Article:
Calcaneal stress fractures, along with stress fractures of the lateral malleolus, are considered low-risk stress fractures with minimal risk of progression and complication.
Classic history and presentation: These fractures classically present as exercise-induced heel pain following long periods of repeated stress or long-distance running. They are also noted in older, less active patients with chronic medical problems and/or poor bone density.
Prevalence: Few studies with large sample sizes have attempted to characterize the true prevalence in the general population. However, they represent a common injury in both athletes and military members. They were found to comprise 20% of foot stress fractures in male military recruits and 39% in females.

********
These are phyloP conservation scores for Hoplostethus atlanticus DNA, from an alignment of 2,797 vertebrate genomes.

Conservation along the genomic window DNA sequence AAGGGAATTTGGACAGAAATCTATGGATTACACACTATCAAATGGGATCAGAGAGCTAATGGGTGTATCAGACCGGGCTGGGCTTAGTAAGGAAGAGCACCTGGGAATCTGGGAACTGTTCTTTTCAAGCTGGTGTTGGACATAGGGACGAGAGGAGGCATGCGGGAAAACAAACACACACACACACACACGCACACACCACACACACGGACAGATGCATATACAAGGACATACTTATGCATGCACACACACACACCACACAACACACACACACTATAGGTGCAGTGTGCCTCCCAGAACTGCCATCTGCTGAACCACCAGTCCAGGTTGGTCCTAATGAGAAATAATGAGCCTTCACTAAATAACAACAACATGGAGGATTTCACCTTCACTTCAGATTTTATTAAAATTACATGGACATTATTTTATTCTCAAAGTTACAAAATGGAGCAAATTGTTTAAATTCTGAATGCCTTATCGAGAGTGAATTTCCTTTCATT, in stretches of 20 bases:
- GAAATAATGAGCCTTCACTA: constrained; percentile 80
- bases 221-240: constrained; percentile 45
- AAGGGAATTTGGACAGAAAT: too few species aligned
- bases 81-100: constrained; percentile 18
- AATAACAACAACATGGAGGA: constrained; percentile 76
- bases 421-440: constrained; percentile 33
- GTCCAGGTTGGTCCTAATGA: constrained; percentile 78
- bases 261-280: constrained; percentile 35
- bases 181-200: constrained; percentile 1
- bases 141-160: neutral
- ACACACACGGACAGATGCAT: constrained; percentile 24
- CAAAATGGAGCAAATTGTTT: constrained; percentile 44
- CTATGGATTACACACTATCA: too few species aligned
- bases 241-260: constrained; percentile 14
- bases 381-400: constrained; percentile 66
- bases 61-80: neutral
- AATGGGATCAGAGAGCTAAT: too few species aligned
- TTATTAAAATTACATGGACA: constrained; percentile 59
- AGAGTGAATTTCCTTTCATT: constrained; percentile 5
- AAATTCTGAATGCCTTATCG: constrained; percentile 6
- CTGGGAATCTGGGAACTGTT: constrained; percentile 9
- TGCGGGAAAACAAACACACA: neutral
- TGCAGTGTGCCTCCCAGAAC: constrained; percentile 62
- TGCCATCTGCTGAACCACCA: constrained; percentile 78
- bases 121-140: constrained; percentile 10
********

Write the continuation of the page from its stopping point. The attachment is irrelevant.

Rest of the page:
Risk factors: Female sex and poor bone density have been associated with greater rates of stress fractures; however, little data exists on a specific association with calcaneal stress fractures. Calcaneal stress fractures are seen most often in military recruits that frequently experience sudden changes in the level of physical stress.
Grade / classification system: Stress fractures can be classified by MRI imaging characteristics –
- I: Endosteal marrow edema
- II: Periosteal edema and endosteal marrow edema
- III: Muscle edema, periosteal edema, and endosteal marrow edema
- IV: Visible fracture line(s)